Though the objective of this long-term field study was not to specifically identify actual mechanisms of soil nutrient change over time, decreases in soil nutrients over time may have been the result of leaching below the top 10 cm of soil sampled or due to off-site removal from agricultural harvesting or periodic prescribed burning in the native prairies. Of the soil nutrients measured in this study, none would have been expected to have large volatilization losses. In contrast, increases in soil nutrients over time may have been the result of agricultural fertilization, natural SOM mineralization, near-surface water-table fluctuations, or a combination of these processes.

4. Conclusions

Near-surface extractable soil nutrients (i.e. P, K, Ca, Mg, S, Na, Fe, Mn, Zn, and Cu) were measured in over the 15-yr period in the Ozark Highlands and the Grand Prairie regions of Arkansas under native prairie and managed agriculture landuses. Extractable soil Ca, Mg, and Zn changes over time differed between landuses within regions. Extractable soil S, Na, and Mn changes over time differed between regions, while extractable soil Fe and Mn changes over time differed between landuses. Extractable soil P, K, and Cu in at least one of four region-landuse combinations changed over time, but changes over time were unaffected by region or landuse.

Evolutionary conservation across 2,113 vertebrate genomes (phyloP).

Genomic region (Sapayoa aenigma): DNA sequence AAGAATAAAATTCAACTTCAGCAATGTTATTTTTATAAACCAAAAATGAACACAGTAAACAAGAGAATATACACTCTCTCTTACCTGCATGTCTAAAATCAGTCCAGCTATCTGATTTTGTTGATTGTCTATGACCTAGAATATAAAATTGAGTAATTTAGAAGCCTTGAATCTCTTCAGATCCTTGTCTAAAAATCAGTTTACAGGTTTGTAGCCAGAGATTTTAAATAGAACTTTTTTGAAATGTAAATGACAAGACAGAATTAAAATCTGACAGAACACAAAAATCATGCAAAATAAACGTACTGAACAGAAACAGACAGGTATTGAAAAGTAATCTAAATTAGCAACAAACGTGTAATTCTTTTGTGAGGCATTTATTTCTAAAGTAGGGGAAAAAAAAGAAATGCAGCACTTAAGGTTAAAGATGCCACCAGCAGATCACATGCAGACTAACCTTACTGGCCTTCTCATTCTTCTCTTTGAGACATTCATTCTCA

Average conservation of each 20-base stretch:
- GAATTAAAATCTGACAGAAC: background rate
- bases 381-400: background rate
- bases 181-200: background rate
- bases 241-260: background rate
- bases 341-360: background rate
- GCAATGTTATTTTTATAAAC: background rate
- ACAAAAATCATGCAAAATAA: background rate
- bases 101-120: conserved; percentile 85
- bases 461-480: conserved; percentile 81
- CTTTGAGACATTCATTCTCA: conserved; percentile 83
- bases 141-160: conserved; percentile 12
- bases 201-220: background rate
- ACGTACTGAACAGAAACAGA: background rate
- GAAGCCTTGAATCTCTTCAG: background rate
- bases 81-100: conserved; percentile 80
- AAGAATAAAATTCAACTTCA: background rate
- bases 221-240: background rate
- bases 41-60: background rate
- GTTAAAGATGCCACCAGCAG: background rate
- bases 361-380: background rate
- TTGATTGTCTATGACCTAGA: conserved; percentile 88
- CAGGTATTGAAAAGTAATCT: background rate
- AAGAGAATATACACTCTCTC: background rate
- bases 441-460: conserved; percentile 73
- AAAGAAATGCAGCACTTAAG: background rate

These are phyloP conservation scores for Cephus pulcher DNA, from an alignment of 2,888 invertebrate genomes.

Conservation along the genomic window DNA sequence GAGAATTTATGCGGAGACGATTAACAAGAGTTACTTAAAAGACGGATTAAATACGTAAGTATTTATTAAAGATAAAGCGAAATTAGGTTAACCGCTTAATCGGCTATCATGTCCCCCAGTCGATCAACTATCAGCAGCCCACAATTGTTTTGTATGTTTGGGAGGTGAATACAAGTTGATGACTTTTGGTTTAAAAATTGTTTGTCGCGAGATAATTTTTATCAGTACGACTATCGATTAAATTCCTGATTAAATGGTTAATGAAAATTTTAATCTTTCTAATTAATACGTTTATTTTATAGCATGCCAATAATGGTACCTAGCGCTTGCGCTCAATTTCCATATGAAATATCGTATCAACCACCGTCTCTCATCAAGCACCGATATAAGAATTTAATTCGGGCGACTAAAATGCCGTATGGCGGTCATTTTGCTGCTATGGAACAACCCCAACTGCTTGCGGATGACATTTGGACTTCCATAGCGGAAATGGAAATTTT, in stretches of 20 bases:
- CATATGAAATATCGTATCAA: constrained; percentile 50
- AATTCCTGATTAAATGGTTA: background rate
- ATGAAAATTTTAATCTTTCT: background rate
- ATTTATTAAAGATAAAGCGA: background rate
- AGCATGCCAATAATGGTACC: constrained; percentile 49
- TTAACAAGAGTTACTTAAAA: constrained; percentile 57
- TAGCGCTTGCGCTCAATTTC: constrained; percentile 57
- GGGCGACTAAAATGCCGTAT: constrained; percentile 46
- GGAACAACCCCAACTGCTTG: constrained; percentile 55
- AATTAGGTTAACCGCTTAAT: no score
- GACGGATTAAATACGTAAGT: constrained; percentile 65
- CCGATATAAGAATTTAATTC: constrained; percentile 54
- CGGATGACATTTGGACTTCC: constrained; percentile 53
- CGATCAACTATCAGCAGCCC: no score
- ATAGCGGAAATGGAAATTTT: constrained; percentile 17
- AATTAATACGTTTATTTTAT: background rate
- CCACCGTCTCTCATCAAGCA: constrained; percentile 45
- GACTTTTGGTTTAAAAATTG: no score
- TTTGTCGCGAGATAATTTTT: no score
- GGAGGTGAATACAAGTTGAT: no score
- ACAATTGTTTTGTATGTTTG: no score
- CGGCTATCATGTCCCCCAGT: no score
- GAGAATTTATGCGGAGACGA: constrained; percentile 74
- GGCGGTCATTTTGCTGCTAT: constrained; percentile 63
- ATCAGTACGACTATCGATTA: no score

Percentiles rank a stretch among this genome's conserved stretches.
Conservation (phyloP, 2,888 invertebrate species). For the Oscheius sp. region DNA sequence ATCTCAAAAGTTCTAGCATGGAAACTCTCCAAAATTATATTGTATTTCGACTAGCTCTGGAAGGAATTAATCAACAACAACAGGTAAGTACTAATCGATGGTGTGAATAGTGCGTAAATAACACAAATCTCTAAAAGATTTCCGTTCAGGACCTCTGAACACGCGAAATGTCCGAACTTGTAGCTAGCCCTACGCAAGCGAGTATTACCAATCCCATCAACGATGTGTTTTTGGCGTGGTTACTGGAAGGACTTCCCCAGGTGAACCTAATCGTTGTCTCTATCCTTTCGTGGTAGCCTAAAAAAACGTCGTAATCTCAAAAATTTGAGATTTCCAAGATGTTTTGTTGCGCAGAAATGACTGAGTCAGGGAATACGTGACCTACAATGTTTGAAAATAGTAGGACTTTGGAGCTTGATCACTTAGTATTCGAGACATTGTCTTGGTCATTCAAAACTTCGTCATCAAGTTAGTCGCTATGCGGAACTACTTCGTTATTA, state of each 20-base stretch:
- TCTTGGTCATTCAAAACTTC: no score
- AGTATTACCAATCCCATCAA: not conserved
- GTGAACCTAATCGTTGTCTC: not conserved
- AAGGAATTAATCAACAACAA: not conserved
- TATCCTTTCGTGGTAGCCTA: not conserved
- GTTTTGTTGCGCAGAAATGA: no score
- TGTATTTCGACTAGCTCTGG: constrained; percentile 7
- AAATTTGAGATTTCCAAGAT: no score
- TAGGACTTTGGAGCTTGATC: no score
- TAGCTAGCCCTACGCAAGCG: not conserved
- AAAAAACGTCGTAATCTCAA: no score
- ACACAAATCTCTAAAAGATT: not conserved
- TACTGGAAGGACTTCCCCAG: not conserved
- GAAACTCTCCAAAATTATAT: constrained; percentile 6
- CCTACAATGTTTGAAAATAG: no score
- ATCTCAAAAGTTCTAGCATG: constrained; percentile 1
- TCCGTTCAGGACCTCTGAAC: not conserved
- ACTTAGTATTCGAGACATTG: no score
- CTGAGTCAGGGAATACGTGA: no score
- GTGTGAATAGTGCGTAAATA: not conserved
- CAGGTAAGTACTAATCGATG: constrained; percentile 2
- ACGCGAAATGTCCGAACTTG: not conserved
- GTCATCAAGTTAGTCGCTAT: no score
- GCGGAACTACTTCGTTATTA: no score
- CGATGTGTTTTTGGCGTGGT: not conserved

Results from this long-term study demonstrate that 15 years is likely ample time to assess actual temporal changes in near-surface soil properties and to minimize the potential for mistakenly concluding that temporal changes in soil properties are attributed to reasons other than simple inter-annual variability. Results from this field study also clearly demonstrate how differences in landuse and regional soil characteristics can affect near-surface soil nutrient contents, which should be taken into consideration when implementing conservation and/or ecosystem restoration activities.